The techniques described above are not only suitable for use in recovering heavy metal contaminants; they can also be used for removing organic contaminants such as chloro- and fluoro-carbon compounds. This is particularly true for adsorbent products based on sulphides.
Although the apparatus described above allows the adsorbent product to be collected as a slurry from the bottom of the vessel, it could instead be collected by techniques such as froth flotation (described in the reference "Mineral Processing Technology", 3rd Edition, B A Wills, Pergamon Press, 1985); membrane filtering, high speed centrifugal filtering or hydroclone techniques.
Finally, it has been observed that a possible by-product of the process is hydrogen sulphide (H2 S) which can be produced if excess sulphate ions are present in the reaction vessel. Hydrogen sulphide can tend to act as a precipitant of the contaminant, but is a much less efficient adsorbent than the iron sulphide products attached to the micro-organisms. It is therefore preferable to reduce the hydrogen sulphide production in order to maximise or at least improve production of the microbiological sulphides.
Hydrogen sulphide production could be reduced by simply adding large excess amounts of iron to the vessel, to eliminate any free sulphur in the vessel. However, to do this in an uncontrolled manner can increase the operating costs of the apparatus (since unnecessary amounts of iron are being added) and can have other disadvantages in that a large excess of iron would affect the molar ration of the iron-sulphur products Fex S which are generated, which in turn can affect the adsorption efficiency.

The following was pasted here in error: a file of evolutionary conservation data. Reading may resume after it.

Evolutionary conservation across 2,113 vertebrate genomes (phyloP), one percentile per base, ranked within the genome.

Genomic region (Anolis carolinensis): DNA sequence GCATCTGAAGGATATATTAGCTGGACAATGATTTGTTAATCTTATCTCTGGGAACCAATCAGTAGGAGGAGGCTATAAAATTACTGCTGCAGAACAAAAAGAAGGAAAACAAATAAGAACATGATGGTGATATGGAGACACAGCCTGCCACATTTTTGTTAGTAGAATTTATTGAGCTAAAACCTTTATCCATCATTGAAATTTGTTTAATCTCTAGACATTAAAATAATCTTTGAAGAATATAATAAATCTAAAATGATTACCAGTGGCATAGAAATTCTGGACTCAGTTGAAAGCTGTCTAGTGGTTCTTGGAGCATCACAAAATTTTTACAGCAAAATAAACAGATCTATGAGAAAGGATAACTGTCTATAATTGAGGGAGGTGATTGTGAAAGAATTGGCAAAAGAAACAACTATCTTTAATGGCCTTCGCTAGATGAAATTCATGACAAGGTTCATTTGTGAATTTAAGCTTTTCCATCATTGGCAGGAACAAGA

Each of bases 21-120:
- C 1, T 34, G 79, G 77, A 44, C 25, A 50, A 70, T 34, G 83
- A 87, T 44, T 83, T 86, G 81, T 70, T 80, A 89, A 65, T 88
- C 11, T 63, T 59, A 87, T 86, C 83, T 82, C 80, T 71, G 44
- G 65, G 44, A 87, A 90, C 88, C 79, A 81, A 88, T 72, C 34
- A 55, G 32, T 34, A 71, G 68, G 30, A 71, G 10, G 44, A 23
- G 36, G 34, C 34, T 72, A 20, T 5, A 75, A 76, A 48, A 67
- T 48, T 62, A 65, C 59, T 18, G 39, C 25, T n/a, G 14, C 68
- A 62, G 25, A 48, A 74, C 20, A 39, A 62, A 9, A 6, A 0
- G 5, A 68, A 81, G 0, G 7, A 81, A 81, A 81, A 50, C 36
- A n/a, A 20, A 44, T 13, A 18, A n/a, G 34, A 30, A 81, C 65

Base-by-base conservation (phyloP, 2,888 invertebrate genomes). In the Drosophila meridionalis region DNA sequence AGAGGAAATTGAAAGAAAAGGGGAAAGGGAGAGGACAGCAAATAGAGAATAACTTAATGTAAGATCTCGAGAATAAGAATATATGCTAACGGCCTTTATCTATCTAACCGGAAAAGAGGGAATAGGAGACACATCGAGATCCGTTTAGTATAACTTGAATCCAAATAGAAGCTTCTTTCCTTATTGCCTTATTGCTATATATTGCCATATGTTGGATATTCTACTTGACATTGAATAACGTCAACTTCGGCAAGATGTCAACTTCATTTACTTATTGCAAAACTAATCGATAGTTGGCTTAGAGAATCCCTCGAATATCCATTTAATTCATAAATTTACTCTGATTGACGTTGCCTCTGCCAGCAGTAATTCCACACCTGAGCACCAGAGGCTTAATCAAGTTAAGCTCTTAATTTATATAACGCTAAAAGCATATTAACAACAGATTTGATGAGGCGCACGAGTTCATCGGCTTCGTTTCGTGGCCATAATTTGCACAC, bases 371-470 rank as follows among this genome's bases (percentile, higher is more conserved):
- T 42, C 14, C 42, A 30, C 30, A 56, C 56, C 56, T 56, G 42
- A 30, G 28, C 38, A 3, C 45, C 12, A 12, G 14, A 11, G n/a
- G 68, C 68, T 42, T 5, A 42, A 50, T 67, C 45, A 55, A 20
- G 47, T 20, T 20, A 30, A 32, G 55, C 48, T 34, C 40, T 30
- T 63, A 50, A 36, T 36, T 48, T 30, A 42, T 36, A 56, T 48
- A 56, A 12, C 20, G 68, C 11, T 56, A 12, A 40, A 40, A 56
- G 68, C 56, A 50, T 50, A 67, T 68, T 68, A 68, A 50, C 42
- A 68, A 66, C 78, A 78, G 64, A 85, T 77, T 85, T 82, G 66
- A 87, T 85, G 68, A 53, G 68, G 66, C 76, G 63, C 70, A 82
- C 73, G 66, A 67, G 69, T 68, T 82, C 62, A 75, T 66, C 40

Therefore, in an embodiment of the invention, the production rate of hydrogen sulphide is monitored by sampling the gas present above the liquid surface using a conventional electronic hydrogen sulphide detection element 110. Iron is then added to the chemostat at a rate which is controlled using conventional feedback techniques (not shown), to aim to keep the hydrogen sulphide production below a threshold amount.
FIGS. 3a and 3b illustrate two techniques for retrieving the adsorbent material 100 from the vessel 75. In FIG. 3a, a dip tube 77 is used in a collection phase to pump the material from the bottom of the vessel 75 (i.e. the material which was deposited earliest). In FIG. 3b, a trap-door or similar opening 78 is provided at or near the lowest point of the vessel 75 (with a passageway 79 provided through the water bath 70) to allow the earliest-deposited material to be retrieved.
In summary, embodiments of the invention relate to the production of microbiological populations which, for industrial effluents, can produce magnetic adsorbent material. For different effluents there may be different populations of micro-organisms produced.
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|U.S. Classification||210/615, 210/222, 210/223, 210/197, 210/218, 210/765, 210/695, 210/195.3, 210/626, 210/739, 210/195.1, 210/202, 210/198.1|
|International Classification||C02F3/34, C02F9/00, C02F1/48|
|Cooperative Classification||C02F1/488, C02F3/345, C02F2101/20|
|European Classification||C02F1/48K, C02F3/34E|
|May 26, 1998||AS||Assignment|
Owner name: UNIVERSITY OF SOUTHAMPTON, UNITED KINGDOM
Free format text: ASSIGNMENT OF ASSIGNORS INTEREST;ASSIGNORS:WATSON, JAMES HENRY PETER;ELLWOOD, DEREK CLIFFORD;REEL/FRAME:009208/0458;SIGNING DATES FROM 19980421 TO 19980423
|Dec 24, 2003||REMI||Maintenance fee reminder mailed|
|Jun 7, 2004||LAPS||Lapse for failure to pay maintenance fees|
|Aug 3, 2004||FP||Expired due to failure to pay maintenance fee|
Effective date: 20040606